Objective: Seven prospective real-world studies conducted in general practices in Belgium of antihypertensive treatment with valsartan-centric regimens were pooled to examine similarities and differences in determinants of blood pressure (BP) values (mmHg) and BP control rates between female and male patients. Methods: Pooled analysis of a total evaluable sample of 17,044 patients, including 8273 (48.5%) women and 8771 men (51.5%) treated over approximately 90 days with valsartan-centric regimens in second or later line. Hierarchical linear and logistic regressions were applied to identify patient- and physician-related determinants of BP outcomes and a potential physician class effect. Results: Reductions in BP (mmHg) over 90 days were similar for women and men, and so were changes in BP control rates. Approximately a quarter of the variance in 90 day BP values was attributable to a physician class effect. Both gender groups shared some patient- and physician-related determinants of BP outcomes, though often varying in degree of influence. Analyses also revealed gender-specific determinants. Among others, modifiable/manageable patient-related determinants included BP at hypertension diagnosis (proxy for time of diagnosis), risk factors, antihypertensive treatment and adherence; while among the physician-related determinants clinical experience in hypertension treatment was modifiable/manageable. Conclusion: Valsartan-centric treatment regimens are associated with significant reductions in BP level and improvement in BP control in both women and men. The determinants revealed in modeling provide guidance to clinicians in the common and differential management of hypertension in female and male patients.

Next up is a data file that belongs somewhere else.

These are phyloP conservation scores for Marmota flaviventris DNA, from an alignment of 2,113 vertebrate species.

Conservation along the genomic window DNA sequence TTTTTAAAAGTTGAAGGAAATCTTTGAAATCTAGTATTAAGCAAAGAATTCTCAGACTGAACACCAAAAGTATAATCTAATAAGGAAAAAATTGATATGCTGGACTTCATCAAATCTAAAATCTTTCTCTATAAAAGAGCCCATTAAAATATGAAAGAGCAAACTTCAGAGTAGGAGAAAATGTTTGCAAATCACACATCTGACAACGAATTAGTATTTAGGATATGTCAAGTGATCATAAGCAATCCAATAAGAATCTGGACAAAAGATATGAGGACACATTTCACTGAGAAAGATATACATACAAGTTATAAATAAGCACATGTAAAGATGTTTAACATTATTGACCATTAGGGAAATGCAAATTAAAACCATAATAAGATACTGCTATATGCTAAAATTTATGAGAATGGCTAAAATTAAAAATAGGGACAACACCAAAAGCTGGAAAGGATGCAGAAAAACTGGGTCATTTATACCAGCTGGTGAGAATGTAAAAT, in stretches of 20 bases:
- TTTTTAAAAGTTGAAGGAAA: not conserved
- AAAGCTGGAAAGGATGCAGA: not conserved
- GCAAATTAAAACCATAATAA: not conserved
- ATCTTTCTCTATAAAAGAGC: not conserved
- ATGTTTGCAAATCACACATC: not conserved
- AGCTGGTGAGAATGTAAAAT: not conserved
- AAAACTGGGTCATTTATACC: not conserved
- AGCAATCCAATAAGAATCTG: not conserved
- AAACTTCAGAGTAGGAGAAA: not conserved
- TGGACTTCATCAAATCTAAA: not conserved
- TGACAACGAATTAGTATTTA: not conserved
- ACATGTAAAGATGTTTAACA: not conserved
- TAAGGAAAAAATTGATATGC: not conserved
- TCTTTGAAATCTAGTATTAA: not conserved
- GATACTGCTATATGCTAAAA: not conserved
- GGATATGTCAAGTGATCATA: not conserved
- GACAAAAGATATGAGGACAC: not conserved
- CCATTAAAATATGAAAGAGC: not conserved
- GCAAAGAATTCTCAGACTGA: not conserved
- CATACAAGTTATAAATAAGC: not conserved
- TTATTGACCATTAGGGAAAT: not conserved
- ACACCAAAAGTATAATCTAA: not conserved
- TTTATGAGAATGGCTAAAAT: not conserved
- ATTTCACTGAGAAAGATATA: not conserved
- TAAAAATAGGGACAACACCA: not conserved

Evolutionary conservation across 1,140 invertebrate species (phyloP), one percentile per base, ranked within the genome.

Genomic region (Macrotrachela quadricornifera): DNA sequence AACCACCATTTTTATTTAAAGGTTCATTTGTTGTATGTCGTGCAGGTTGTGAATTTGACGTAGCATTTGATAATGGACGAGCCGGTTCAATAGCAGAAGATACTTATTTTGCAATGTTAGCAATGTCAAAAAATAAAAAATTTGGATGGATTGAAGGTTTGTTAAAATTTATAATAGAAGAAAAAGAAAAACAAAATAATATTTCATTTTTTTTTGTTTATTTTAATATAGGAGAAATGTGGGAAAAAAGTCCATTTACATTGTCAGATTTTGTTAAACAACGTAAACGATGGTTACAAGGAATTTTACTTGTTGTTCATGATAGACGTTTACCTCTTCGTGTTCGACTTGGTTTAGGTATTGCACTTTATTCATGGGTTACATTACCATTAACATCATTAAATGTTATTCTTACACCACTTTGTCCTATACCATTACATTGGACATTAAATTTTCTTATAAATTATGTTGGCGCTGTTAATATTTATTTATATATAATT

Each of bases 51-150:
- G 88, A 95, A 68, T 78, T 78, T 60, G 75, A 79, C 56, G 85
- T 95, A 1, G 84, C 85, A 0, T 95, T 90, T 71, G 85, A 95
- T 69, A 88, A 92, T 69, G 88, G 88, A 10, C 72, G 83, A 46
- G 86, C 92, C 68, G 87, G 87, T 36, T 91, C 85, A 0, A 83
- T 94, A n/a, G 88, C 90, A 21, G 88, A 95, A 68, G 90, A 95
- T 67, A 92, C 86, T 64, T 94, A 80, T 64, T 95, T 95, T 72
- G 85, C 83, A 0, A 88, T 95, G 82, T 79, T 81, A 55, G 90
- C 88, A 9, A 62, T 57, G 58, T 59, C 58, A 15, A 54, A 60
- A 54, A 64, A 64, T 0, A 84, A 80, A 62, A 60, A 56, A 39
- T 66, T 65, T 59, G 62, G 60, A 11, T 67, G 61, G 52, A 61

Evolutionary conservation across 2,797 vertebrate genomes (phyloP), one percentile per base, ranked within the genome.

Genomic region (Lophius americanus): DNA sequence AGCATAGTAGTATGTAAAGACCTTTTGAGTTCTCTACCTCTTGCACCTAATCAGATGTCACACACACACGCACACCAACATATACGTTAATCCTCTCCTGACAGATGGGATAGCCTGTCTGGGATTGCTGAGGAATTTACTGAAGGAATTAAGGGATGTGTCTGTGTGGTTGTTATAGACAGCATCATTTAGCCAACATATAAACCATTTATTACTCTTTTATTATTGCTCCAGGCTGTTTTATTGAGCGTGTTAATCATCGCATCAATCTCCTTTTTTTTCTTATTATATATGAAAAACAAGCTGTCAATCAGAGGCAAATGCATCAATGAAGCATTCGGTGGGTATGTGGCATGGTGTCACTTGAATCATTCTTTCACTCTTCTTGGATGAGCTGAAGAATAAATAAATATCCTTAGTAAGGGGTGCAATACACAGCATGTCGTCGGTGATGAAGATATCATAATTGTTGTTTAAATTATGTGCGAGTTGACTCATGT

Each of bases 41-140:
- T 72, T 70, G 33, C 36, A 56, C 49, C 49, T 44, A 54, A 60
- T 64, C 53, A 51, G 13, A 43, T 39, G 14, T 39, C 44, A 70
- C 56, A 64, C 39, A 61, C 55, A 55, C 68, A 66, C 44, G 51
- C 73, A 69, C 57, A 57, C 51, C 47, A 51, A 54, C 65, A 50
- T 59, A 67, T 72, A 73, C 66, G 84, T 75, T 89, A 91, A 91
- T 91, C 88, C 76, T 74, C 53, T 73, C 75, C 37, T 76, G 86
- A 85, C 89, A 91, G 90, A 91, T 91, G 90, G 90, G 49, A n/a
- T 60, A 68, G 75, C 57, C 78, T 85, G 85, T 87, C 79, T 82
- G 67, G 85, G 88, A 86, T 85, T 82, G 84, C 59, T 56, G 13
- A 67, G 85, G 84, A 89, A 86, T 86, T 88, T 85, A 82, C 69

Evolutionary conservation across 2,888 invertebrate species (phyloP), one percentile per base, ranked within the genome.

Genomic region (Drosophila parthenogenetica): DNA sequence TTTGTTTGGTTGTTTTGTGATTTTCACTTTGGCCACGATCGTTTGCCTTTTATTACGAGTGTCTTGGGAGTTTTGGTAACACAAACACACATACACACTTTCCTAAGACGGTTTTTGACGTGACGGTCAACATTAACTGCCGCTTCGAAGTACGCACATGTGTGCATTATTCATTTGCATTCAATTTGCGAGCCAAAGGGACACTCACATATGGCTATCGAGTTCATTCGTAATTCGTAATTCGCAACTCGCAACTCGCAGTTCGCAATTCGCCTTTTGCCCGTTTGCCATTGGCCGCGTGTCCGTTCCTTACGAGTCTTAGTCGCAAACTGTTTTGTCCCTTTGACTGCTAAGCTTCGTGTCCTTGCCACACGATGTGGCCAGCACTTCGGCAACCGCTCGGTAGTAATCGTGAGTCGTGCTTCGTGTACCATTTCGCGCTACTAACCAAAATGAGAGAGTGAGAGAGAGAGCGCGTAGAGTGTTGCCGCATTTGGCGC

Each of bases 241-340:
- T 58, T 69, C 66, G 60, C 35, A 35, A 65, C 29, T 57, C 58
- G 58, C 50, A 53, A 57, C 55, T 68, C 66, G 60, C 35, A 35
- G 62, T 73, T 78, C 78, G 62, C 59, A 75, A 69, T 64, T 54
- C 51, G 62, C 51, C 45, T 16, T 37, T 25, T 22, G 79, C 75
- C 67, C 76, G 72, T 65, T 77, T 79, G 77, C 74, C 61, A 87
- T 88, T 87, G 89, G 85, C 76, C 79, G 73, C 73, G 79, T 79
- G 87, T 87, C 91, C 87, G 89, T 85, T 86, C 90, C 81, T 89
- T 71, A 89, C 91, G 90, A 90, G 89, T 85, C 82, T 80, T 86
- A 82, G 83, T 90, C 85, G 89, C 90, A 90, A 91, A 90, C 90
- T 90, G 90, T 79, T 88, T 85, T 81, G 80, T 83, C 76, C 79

- Angiotensin II receptor blockers
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